Defendant maintains that the prosecution failed to meet its burden of proof by establishing through competent evidence that he had no license to either sell or possess heroin. While it is true that lack of a license is a necessary element for any crime involving the unlawful sale of narcotics, People v Rios, 386 Mich. 172; 191 N.W.2d 297 (1971), the record here discloses that defendant during trial, in effect, stipulated that he had no such license. Also, the court instructed the jury, "it has been stipulated in this case that the defendant did not have a license". Defendant neither objected to the charge as given nor requested that the change be modified. Furthermore, we note that at the time this trial occurred, it was legally impossible for anyone to obtain a license to either possess or sell heroin in Michigan. See People v Harper, 379 Mich. 440; 152 N.W.2d 645 (1967). Also see 18 U.S.C. § 1402 and Harper v Kropp, 426 F.2d 108 (1970).
The colloquy in open court, with the jury absent, was:
" Mr. Lauck [Prosecutor]: Your Honor, there is one more point I would like to bring out. That the statute, as read — and possibly it will come out as an instruction — talks about a person not having a license. "Now, there is nobody in the state of Michigan, as I understand, does [sic] have a license to sell heroin.
" The Court: No.
" Mr. Lauck: So, I don't know whether we should enter into the stipulation that the jury should be told nobody has a license in the state of Michigan to sell heroin, so that they won't go off on that point.
"Defense counsel and I have talked about that previously, and he said he would agree he has no license.
"Of course, nobody can get a license to sell heroin.
" The Court: That's my understanding. Of course, his defense is he didn't do it. He doesn't have to have a license. He is not doing that.
" Mr. Lauck: Right. I just hope to make it clear to the jury they shouldn't decide the case on the fact there is no proof he didn't have a license, because there is nobody who does have a license.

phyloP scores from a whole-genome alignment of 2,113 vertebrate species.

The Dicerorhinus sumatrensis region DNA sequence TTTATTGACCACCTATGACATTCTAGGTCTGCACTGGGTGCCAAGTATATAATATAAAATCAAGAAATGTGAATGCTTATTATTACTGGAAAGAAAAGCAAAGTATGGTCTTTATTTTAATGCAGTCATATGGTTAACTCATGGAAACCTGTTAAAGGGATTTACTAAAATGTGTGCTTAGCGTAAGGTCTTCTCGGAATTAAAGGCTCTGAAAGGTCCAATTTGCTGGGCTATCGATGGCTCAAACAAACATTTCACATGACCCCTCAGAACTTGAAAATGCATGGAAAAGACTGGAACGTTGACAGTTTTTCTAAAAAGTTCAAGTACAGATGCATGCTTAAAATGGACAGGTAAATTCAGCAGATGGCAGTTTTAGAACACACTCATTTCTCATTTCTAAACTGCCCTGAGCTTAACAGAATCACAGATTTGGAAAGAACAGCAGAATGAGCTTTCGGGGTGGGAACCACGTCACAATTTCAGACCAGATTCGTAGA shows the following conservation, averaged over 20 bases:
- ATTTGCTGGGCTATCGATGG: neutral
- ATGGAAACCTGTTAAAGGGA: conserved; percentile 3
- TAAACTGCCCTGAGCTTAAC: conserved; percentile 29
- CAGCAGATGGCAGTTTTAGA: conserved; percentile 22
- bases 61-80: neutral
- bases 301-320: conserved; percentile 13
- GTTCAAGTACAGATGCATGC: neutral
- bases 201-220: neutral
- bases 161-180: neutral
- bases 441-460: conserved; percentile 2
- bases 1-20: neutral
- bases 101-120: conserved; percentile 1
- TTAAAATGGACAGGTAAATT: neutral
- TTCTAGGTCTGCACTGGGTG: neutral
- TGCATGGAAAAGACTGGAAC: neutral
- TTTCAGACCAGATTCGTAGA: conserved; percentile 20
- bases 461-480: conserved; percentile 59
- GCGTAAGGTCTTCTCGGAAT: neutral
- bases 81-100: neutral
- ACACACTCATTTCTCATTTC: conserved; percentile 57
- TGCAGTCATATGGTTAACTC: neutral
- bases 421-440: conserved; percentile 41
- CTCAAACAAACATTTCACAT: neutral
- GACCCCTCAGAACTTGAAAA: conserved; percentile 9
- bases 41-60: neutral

" Mr. Townsend [Defense Counsel]: Well, your Honor, unless I went into an argument that assuming somebody made a sale that there is no proof that they did have a license. I don't think that matter will be considered anyway." (Emphasis supplied.)
Repealed by 84 Stat 1292 (1970). See 21 U.S.C. § 801 et seq. — REPORTER.
Defendant Stewart next contends that the trial court erred in not instructing the jury sua sponte as to two possible defenses:
(a) That defendant was entrapped as a matter of law, or, alternatively;
(b) That he was only acting as a procuring agent in the transaction between Ms. Boldin and "Junior".
However, the defendant failed to raise either defense at his trial (which occurred, incidentally, before our decision in Turner). The defendant's defense at trial was that he did not commit either of the charged offenses. He made no motion either before or during trial alleging entrapment. Nor did he assert the procuring agent theory. Furthermore, he entered no objection to the instructions given as required by GCR 1963, 516.2. It is also noted the defendant failed to raise these issues at the Court of Appeals.
It should be emphasized that this Court has not passed on the validity of the "procuring agent" defense. People v Auer, 393 Mich. 667, 678, fn4; 227 N.W.2d 528, 533, fn 4 (1975). In view of the fact that this "theory" was not even raised at trial, we need not treat the validity of this defense herein.